Many firms also go above and beyond by providing support services to client departments, including seminars, secondments and bespoke training, as a key part of relationship building. Prime explains: “Clients now often want you to be a proper account manager and manage a range of resources for them. Some clients may want a 24-hour crisis management hotline manned by our lawyers, which we’ll do.”
Marmor says his firm works hard on the interpersonal relationship, and tries to understand what in-house teams need to help them perform their role properly. “We try to facilitate business introductions for clients. Things like that are appreciated. Clients also like to think they can turn to you for advice and not always be charged.”
So what of the future? The configuration of the work and relationship may well change further, offering yet more challenges to law firms. “Clients will be looking to see who else can provide legal services – especially for routine work,” predicts Chain. “General counsel will be looking for a suite of services. Some law firms will become more project managers, offering a range of ways to get the work done and overseeing it all.”
Jobling expects her department will only handle matters that really add value to the business. “It may be cheaper to send the work out for a fixed fee. At the other end, there’ll still be a place for firms to help with really large, specialised transactions.”
Tapp believes more work will be done in-house and more work will be provided by organisations that aren’t traditional law firms. “There’ll probably be less work for firms. But we’ll still view our relationship with the firms we work with as a long-term business partnership relationship,” he says.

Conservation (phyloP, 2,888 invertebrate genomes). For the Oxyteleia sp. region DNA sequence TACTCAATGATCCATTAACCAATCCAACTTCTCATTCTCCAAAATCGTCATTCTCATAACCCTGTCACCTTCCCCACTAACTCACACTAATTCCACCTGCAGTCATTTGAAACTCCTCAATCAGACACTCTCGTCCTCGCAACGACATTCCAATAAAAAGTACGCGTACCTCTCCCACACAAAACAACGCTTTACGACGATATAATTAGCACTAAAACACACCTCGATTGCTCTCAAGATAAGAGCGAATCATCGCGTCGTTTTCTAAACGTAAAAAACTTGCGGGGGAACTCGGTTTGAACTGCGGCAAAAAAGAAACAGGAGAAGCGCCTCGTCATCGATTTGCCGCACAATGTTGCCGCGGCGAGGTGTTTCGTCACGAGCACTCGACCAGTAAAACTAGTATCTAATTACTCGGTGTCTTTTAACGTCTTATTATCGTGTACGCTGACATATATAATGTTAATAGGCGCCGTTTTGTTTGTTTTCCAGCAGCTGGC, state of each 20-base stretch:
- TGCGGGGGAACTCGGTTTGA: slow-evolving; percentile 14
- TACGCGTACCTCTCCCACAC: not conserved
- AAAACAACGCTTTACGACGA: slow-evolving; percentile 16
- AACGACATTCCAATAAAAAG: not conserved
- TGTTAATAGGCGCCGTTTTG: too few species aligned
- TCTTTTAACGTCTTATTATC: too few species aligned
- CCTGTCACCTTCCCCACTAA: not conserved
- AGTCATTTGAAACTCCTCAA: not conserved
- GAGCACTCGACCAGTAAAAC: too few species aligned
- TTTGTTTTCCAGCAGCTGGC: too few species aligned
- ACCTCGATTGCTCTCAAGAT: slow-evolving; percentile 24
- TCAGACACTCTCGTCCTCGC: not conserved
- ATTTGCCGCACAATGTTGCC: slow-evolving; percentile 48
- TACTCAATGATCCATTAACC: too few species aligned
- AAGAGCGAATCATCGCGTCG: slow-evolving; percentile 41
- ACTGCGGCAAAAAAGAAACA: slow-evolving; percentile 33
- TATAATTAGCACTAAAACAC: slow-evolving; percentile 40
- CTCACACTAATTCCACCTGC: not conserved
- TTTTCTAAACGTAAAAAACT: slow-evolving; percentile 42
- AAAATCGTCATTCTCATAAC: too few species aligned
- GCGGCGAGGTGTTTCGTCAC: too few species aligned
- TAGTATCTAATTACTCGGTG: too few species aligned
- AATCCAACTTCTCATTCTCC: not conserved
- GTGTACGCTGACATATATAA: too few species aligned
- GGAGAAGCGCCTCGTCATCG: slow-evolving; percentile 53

…. about working with in-house lawyers, or if you are in-house, the Law Society can help. Lexcel, our practice management accreditation scheme, is a favourable requirement in any tendering process. The Diversity Charter gives law firms and in-house legal departments the chance to publicly commit to developing and implementing best practice in equality, diversity and inclusion; it is underpinned by a procurement protocol which encourages clients, also including in-house departments, to seek legal providers who meet standards on equality. Our In-House Division provides support, updates and advice to in-house lawyers working in both the private and public sectors; membership is free for in-house lawyers. You may also be interested in our recent webinar, ‘Managing external lawyers – the perils and pitfalls for in house lawyers’, available from our CPD Centre at a 20% discount for Law Management Section members, and in our Law Society Publishing book, Outsourcing: Law and Practice.